Some Thoughts on Reforming Online Political Advertising

New government measures proposed yesterday will mean political parties and campaigners must explicitly show who they are when promoting campaign content online, and according to surveys this has overwhelming public support. The proposals call for digital imprints to apply to all types of campaign content regardless of the country it is being promoted from, across all digital platforms. The regime is also intended to apply at all times, not just during elections.

The editor will declare an interest here, he has since 2007 had a financial interest in a digital advertising agency that has worked for all the major parties at one time or another; unions, charities, single-issue campaigns and blue-chip corporates who want to influence politicos. He’s been involved in the digital side of referendum campaigns, two mayoral campaigns for a chap who went on to greater things and election campaigns around the world. Having bought and sold countless billions of political adverts for over a decade, here are some observations about the government’s proposals to make political advertising more transparent:

  • More transparency about who is paying for advertising is a good thing.
  • The Electoral Commission rightly says: “We are not in a position to monitor the truthfulness of campaign claims, online or otherwise. However, changing the law so that digital material has to have an imprint will help voters to assess the credibility of campaign messages. Voters will know who the source is and be more able to decide how credible it is.” This is wise, the voters are the ones charged in a democracy to decide truthfulness.
  • The £100,000 third-party spending limit in England is anti-democratic. If the Unite union or the Taxpayers’ Alliance want to reach the 38 million voters across the nation, it can’t be done for a tiny fraction of a penny per voter. This just incentivises rule-bending, with the creation of dubious, albeit legal, front sub-campaigns, which counter-productively actually reduces transparency. The limit should be at least £1 million.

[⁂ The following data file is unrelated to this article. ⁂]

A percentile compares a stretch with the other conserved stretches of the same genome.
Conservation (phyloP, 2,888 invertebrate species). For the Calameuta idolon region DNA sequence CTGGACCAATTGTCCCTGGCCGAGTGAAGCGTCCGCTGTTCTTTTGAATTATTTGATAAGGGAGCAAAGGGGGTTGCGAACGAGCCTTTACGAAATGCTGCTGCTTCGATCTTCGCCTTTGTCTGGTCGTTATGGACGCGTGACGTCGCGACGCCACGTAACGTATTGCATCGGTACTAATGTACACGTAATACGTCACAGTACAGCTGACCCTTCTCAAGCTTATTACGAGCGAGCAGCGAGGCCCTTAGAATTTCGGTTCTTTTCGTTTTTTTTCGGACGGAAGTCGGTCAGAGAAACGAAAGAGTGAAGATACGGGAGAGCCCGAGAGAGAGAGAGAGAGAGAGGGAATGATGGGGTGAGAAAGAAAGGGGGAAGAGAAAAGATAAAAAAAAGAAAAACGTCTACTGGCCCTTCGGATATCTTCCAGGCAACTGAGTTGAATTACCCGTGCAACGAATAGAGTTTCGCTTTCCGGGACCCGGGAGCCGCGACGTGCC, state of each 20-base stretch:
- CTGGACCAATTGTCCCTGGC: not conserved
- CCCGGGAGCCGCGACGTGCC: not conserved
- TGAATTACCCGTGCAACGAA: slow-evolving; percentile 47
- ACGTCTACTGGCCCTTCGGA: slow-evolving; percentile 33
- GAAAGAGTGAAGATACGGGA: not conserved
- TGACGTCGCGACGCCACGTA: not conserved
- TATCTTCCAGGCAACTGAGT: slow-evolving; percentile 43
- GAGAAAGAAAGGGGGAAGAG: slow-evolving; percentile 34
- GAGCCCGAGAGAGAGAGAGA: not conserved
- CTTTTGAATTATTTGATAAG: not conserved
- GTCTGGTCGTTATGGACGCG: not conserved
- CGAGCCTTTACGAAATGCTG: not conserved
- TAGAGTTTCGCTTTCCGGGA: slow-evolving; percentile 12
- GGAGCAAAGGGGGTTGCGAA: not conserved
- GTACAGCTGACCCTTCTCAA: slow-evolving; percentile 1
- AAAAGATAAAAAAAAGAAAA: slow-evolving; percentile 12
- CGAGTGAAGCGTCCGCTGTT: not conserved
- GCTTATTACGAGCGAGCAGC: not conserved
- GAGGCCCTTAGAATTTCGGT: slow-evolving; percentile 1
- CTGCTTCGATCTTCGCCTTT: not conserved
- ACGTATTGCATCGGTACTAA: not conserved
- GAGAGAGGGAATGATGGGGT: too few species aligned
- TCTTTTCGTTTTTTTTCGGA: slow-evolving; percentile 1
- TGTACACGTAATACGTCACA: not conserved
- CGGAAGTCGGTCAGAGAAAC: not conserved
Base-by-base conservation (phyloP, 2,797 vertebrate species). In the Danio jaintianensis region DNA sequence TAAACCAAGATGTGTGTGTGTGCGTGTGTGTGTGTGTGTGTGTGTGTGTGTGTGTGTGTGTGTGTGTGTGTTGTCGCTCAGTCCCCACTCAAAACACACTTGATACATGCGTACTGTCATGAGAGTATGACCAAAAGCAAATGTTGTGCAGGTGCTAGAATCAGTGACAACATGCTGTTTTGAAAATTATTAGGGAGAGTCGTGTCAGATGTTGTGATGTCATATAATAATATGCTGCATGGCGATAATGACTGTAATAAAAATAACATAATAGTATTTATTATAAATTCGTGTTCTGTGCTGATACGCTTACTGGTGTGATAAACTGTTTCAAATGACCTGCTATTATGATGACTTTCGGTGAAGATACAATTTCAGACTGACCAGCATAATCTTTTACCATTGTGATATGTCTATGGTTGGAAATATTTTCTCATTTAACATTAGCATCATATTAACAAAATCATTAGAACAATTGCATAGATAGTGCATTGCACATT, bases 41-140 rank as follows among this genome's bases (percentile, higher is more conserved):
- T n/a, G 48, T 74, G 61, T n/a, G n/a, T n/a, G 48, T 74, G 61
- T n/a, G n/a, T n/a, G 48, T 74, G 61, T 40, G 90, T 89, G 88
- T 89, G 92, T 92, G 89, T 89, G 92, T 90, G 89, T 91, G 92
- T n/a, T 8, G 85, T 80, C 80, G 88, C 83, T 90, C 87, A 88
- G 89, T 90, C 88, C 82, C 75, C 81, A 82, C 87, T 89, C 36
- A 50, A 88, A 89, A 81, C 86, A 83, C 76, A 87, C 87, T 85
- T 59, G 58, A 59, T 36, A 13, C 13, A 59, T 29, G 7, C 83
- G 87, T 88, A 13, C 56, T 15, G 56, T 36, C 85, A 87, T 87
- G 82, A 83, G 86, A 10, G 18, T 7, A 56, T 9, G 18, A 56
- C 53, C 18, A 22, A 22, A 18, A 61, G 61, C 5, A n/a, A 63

• The full imprint on tiny adverts should be accessible by a standard little clickable symbol, not a wording in a small print.

Political advertising increases voter turnout, spreads new ideas and adds to democratic engagement. It is an important contributor to the democratic process and is to be preferred to behind the scenes lobbying done without any public knowledge. The thing about advertising is that it is done in public and is inherently an open form of political communication.

However, just as little could be done to stop Moscow gold reaching the Morning Star for decades, realistically nothing in the proposals will prevent foreign powers slush funding front groups with laundered money. Should we worry too much? You can’t really “buy an election” with adverts, because people exercise their own judgment, advertising doesn’t control people, it highlights issues and ideas, it calls voters to action. Advertising will not polish a t**d, it just covers it in glitter…

mdi-timer 13 August 2020 @ 15:26 13 Aug 2020 @ 15:26 mdi-twitter mdi-facebook mdi-whatsapp mdi-telegram mdi-linkedin mdi-email mdi-comment View Comments
Philip Lee is Lost

As co-conspirators will know Philip Lee has raised more money than he can legally spend in this general election. It really does look like he has money to burn. Take his digital advertising for example, Guido knows a little about targeted advertising, he also knows that Lee is standing for the LibDem’s in Wokingham, John Redwood’s constituency. So why is he targeting his advertising to Woking?